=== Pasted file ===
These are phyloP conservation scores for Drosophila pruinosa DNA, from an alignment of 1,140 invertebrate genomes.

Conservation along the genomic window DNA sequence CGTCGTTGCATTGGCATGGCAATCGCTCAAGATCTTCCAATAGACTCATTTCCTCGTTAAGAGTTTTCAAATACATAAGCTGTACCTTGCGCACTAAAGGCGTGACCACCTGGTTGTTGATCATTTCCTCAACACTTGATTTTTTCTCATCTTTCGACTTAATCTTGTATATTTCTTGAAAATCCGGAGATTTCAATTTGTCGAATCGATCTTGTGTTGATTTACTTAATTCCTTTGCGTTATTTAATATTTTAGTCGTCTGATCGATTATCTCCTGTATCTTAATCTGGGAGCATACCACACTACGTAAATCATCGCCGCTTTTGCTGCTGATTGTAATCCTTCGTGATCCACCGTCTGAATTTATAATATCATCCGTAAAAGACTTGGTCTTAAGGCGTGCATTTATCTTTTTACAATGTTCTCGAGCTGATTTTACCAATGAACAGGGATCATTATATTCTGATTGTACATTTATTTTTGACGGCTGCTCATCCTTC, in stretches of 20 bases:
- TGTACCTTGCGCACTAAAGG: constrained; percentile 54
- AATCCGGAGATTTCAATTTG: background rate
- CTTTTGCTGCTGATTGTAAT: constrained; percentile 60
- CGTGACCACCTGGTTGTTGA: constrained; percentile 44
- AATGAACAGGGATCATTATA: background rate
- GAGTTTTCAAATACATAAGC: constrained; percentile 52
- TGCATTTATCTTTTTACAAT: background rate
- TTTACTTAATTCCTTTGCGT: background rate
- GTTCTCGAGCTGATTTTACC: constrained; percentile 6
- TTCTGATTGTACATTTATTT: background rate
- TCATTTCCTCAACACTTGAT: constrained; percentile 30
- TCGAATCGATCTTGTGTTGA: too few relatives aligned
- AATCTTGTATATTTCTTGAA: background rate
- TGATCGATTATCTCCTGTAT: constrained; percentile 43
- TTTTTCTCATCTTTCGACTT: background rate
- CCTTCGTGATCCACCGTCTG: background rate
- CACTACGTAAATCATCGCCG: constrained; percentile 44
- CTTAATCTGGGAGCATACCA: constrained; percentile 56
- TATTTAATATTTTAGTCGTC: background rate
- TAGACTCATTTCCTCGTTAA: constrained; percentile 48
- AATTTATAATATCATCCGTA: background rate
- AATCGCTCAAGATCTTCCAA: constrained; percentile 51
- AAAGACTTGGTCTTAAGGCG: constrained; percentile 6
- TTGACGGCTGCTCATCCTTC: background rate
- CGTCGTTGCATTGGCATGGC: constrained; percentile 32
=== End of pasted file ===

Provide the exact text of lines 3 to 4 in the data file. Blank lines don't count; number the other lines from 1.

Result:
- TGTACCTTGCGCACTAAAGG: constrained; percentile 54
- AATCCGGAGATTTCAATTTG: background rate